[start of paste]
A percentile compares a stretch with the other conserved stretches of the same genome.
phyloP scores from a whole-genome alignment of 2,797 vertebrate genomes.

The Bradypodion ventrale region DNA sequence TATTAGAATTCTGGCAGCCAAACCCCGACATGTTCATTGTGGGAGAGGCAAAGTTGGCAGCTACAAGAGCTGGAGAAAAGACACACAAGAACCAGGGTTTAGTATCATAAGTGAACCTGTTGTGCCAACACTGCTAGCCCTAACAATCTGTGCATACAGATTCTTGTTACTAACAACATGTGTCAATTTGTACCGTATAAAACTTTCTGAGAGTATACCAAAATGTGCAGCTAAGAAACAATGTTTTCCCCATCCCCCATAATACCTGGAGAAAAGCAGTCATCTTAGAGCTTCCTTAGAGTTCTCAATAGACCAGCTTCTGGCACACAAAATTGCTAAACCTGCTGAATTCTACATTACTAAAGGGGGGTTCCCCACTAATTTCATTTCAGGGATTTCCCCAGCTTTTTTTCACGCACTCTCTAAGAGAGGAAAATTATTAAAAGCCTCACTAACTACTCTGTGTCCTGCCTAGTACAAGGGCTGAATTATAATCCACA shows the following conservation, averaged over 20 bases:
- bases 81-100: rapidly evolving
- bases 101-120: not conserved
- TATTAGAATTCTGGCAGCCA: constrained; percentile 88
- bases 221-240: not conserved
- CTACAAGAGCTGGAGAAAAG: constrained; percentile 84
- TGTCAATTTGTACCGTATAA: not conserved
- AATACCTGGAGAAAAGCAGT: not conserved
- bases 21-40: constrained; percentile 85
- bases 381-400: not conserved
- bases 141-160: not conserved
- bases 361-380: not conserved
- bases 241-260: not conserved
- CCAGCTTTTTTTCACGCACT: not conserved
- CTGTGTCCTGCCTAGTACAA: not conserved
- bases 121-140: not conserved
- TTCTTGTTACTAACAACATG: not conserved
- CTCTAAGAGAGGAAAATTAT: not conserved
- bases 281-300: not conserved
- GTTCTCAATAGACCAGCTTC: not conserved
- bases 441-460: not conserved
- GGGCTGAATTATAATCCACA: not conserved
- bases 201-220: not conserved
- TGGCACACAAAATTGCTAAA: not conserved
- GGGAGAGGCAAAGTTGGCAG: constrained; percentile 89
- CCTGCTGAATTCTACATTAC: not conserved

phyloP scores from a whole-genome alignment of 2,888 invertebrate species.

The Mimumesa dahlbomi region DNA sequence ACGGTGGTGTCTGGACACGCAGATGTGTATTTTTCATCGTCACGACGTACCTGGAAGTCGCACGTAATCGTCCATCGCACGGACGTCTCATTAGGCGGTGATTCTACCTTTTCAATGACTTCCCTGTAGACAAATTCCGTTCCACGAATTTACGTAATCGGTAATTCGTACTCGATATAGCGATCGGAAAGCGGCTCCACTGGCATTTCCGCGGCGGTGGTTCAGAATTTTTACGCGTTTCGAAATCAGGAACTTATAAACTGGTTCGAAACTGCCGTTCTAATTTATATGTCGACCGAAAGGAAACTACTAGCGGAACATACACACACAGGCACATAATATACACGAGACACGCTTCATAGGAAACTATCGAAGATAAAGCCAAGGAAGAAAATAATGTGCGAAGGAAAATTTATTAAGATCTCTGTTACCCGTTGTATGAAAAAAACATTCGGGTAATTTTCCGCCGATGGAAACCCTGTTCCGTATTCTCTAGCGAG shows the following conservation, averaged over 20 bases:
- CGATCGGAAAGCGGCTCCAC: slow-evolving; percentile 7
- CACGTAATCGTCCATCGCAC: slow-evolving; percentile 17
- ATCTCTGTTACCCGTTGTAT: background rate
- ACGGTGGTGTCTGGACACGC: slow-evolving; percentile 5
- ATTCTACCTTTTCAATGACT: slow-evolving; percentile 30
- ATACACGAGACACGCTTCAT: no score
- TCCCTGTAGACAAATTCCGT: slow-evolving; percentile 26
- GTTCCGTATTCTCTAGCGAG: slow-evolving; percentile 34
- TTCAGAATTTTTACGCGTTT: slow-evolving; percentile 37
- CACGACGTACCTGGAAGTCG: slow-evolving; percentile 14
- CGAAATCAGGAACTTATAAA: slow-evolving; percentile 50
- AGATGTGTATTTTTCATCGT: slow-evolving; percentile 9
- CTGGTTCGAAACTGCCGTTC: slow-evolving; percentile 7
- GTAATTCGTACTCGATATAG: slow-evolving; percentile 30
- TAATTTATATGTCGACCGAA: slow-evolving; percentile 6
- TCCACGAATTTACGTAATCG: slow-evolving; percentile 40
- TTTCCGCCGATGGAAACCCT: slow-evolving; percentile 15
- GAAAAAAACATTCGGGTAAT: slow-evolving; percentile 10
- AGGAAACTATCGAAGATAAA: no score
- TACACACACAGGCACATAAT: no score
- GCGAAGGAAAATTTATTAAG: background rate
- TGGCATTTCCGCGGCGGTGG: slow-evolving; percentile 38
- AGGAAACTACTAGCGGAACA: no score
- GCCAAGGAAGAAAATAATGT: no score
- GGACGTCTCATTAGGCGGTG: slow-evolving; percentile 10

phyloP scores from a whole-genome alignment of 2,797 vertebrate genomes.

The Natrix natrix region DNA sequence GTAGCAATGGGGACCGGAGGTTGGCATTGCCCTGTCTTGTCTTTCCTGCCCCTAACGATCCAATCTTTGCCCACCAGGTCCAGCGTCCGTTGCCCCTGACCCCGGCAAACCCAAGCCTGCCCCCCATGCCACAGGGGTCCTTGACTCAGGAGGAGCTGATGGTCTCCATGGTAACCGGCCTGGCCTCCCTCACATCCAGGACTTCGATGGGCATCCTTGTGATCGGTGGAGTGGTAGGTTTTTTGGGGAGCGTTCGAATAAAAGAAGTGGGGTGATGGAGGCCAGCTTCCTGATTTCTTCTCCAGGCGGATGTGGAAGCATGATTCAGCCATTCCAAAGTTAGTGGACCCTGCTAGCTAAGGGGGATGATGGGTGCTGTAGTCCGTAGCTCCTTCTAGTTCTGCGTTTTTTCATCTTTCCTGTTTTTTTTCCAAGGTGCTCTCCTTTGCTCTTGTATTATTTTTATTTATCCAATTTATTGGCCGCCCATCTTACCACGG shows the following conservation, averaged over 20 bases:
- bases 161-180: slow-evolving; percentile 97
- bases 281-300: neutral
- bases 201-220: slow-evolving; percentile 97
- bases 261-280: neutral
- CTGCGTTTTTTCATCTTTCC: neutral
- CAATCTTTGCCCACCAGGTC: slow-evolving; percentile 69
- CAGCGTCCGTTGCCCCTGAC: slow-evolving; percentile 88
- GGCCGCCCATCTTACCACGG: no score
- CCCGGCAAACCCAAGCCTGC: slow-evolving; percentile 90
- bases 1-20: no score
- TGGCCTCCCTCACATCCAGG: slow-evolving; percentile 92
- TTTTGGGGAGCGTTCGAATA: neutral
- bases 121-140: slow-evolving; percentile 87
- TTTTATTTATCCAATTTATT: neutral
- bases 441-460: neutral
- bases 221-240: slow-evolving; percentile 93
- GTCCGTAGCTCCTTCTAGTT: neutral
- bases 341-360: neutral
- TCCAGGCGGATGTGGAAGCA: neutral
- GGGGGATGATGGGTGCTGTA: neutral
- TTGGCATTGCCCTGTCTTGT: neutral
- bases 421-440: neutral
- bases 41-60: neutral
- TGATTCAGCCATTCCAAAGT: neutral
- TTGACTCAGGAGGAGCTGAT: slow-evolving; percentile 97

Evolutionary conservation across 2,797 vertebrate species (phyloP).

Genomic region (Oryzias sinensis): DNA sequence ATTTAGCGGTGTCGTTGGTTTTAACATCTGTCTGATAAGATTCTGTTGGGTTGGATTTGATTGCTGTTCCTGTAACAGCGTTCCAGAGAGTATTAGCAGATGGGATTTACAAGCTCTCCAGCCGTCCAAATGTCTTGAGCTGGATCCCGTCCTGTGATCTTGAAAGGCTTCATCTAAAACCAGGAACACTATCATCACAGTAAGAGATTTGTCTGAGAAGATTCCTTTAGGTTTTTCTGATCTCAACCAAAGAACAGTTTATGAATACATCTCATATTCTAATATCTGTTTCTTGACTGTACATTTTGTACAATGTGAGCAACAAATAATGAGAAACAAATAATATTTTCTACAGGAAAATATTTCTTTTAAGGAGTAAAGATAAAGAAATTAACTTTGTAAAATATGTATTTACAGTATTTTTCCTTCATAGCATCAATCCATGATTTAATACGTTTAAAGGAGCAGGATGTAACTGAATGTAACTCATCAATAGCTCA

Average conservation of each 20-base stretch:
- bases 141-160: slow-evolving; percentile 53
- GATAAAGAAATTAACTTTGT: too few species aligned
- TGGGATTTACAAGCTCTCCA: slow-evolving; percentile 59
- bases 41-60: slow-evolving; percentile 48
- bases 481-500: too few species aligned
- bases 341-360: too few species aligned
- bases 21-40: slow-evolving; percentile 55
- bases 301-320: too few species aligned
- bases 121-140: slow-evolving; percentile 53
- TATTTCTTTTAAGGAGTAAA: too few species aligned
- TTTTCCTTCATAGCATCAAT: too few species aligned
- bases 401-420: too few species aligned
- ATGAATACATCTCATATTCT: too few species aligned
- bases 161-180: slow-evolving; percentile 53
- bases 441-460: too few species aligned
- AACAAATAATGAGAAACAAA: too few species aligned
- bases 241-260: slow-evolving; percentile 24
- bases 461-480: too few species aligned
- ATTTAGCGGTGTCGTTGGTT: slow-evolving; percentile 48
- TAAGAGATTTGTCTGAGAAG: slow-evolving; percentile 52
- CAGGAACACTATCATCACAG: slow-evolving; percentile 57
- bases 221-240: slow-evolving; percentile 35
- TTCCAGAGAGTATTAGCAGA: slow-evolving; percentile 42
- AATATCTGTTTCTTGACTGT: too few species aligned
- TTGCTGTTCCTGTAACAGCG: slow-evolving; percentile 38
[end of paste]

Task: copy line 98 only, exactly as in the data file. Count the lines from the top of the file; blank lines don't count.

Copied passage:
- ATGAATACATCTCATATTCT: too few species aligned